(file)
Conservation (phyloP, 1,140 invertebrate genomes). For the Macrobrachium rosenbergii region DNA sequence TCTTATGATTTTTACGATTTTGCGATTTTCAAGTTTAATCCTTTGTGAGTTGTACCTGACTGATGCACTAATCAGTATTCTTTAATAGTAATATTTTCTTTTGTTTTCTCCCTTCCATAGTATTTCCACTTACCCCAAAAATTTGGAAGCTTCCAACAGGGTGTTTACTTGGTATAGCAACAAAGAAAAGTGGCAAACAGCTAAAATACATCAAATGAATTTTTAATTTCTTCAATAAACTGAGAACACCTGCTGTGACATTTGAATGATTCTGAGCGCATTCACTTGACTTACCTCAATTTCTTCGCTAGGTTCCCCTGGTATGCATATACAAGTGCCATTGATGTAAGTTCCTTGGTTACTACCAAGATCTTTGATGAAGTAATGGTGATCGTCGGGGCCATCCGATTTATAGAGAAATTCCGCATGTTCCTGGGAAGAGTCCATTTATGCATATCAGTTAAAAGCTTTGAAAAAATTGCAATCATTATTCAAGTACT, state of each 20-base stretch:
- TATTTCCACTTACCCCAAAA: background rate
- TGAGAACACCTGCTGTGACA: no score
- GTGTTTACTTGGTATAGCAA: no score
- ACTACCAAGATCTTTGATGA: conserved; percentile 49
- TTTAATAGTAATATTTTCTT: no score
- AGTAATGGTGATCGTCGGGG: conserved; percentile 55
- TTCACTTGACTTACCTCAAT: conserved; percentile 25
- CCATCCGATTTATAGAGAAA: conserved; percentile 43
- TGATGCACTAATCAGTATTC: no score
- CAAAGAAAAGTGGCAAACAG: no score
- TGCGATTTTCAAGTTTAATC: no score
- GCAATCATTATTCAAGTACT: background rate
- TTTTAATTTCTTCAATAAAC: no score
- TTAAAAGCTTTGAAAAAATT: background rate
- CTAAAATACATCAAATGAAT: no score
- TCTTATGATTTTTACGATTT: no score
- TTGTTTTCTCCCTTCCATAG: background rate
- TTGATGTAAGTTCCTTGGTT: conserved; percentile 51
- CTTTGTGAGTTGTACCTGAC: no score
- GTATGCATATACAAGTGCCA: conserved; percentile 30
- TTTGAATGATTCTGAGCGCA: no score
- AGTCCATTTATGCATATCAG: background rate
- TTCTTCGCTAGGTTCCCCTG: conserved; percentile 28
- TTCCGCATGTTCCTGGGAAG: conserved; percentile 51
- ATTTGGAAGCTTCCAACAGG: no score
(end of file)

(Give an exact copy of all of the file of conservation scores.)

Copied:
Conservation (phyloP, 1,140 invertebrate genomes). For the Macrobrachium rosenbergii region DNA sequence TCTTATGATTTTTACGATTTTGCGATTTTCAAGTTTAATCCTTTGTGAGTTGTACCTGACTGATGCACTAATCAGTATTCTTTAATAGTAATATTTTCTTTTGTTTTCTCCCTTCCATAGTATTTCCACTTACCCCAAAAATTTGGAAGCTTCCAACAGGGTGTTTACTTGGTATAGCAACAAAGAAAAGTGGCAAACAGCTAAAATACATCAAATGAATTTTTAATTTCTTCAATAAACTGAGAACACCTGCTGTGACATTTGAATGATTCTGAGCGCATTCACTTGACTTACCTCAATTTCTTCGCTAGGTTCCCCTGGTATGCATATACAAGTGCCATTGATGTAAGTTCCTTGGTTACTACCAAGATCTTTGATGAAGTAATGGTGATCGTCGGGGCCATCCGATTTATAGAGAAATTCCGCATGTTCCTGGGAAGAGTCCATTTATGCATATCAGTTAAAAGCTTTGAAAAAATTGCAATCATTATTCAAGTACT, state of each 20-base stretch:
- TATTTCCACTTACCCCAAAA: background rate
- TGAGAACACCTGCTGTGACA: no score
- GTGTTTACTTGGTATAGCAA: no score
- ACTACCAAGATCTTTGATGA: conserved; percentile 49
- TTTAATAGTAATATTTTCTT: no score
- AGTAATGGTGATCGTCGGGG: conserved; percentile 55
- TTCACTTGACTTACCTCAAT: conserved; percentile 25
- CCATCCGATTTATAGAGAAA: conserved; percentile 43
- TGATGCACTAATCAGTATTC: no score
- CAAAGAAAAGTGGCAAACAG: no score
- TGCGATTTTCAAGTTTAATC: no score
- GCAATCATTATTCAAGTACT: background rate
- TTTTAATTTCTTCAATAAAC: no score
- TTAAAAGCTTTGAAAAAATT: background rate
- CTAAAATACATCAAATGAAT: no score
- TCTTATGATTTTTACGATTT: no score
- TTGTTTTCTCCCTTCCATAG: background rate
- TTGATGTAAGTTCCTTGGTT: conserved; percentile 51
- CTTTGTGAGTTGTACCTGAC: no score
- GTATGCATATACAAGTGCCA: conserved; percentile 30
- TTTGAATGATTCTGAGCGCA: no score
- AGTCCATTTATGCATATCAG: background rate
- TTCTTCGCTAGGTTCCCCTG: conserved; percentile 28
- TTCCGCATGTTCCTGGGAAG: conserved; percentile 51
- ATTTGGAAGCTTCCAACAGG: no score